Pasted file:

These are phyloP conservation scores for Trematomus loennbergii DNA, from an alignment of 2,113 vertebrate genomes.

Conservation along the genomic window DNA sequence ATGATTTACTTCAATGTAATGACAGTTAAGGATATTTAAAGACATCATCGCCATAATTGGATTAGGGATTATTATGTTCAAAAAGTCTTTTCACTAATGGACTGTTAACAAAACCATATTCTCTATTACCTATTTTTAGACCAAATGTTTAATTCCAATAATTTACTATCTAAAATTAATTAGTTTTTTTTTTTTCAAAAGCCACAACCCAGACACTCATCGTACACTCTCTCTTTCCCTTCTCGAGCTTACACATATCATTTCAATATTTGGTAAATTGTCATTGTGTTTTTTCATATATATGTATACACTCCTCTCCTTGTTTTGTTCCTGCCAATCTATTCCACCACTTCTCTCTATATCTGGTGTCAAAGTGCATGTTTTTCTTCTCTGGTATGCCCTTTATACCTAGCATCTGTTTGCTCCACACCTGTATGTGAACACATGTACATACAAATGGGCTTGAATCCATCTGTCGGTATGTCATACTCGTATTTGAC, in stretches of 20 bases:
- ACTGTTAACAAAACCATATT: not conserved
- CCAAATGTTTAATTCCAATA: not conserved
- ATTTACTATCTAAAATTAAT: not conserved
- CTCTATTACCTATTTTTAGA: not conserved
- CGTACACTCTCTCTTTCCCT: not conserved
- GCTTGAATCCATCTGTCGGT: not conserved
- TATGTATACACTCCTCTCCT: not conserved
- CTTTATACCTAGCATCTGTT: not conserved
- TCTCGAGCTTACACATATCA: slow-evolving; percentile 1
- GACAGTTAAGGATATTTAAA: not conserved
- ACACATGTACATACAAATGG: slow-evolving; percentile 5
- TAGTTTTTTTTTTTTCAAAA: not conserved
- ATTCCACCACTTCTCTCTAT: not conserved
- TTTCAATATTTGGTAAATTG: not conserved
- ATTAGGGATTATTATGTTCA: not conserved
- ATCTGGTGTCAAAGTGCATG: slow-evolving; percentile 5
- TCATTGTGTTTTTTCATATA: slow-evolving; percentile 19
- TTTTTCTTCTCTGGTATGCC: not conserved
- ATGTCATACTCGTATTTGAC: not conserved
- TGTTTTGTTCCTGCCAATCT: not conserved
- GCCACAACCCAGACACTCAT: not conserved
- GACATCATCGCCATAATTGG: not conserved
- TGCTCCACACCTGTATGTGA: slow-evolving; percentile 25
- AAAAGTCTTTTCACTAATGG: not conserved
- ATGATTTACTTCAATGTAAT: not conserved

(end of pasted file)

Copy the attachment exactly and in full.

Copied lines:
These are phyloP conservation scores for Trematomus loennbergii DNA, from an alignment of 2,113 vertebrate genomes.

Conservation along the genomic window DNA sequence ATGATTTACTTCAATGTAATGACAGTTAAGGATATTTAAAGACATCATCGCCATAATTGGATTAGGGATTATTATGTTCAAAAAGTCTTTTCACTAATGGACTGTTAACAAAACCATATTCTCTATTACCTATTTTTAGACCAAATGTTTAATTCCAATAATTTACTATCTAAAATTAATTAGTTTTTTTTTTTTCAAAAGCCACAACCCAGACACTCATCGTACACTCTCTCTTTCCCTTCTCGAGCTTACACATATCATTTCAATATTTGGTAAATTGTCATTGTGTTTTTTCATATATATGTATACACTCCTCTCCTTGTTTTGTTCCTGCCAATCTATTCCACCACTTCTCTCTATATCTGGTGTCAAAGTGCATGTTTTTCTTCTCTGGTATGCCCTTTATACCTAGCATCTGTTTGCTCCACACCTGTATGTGAACACATGTACATACAAATGGGCTTGAATCCATCTGTCGGTATGTCATACTCGTATTTGAC, in stretches of 20 bases:
- ACTGTTAACAAAACCATATT: not conserved
- CCAAATGTTTAATTCCAATA: not conserved
- ATTTACTATCTAAAATTAAT: not conserved
- CTCTATTACCTATTTTTAGA: not conserved
- CGTACACTCTCTCTTTCCCT: not conserved
- GCTTGAATCCATCTGTCGGT: not conserved
- TATGTATACACTCCTCTCCT: not conserved
- CTTTATACCTAGCATCTGTT: not conserved
- TCTCGAGCTTACACATATCA: slow-evolving; percentile 1
- GACAGTTAAGGATATTTAAA: not conserved
- ACACATGTACATACAAATGG: slow-evolving; percentile 5
- TAGTTTTTTTTTTTTCAAAA: not conserved
- ATTCCACCACTTCTCTCTAT: not conserved
- TTTCAATATTTGGTAAATTG: not conserved
- ATTAGGGATTATTATGTTCA: not conserved
- ATCTGGTGTCAAAGTGCATG: slow-evolving; percentile 5
- TCATTGTGTTTTTTCATATA: slow-evolving; percentile 19
- TTTTTCTTCTCTGGTATGCC: not conserved
- ATGTCATACTCGTATTTGAC: not conserved
- TGTTTTGTTCCTGCCAATCT: not conserved
- GCCACAACCCAGACACTCAT: not conserved
- GACATCATCGCCATAATTGG: not conserved
- TGCTCCACACCTGTATGTGA: slow-evolving; percentile 25
- AAAAGTCTTTTCACTAATGG: not conserved
- ATGATTTACTTCAATGTAAT: not conserved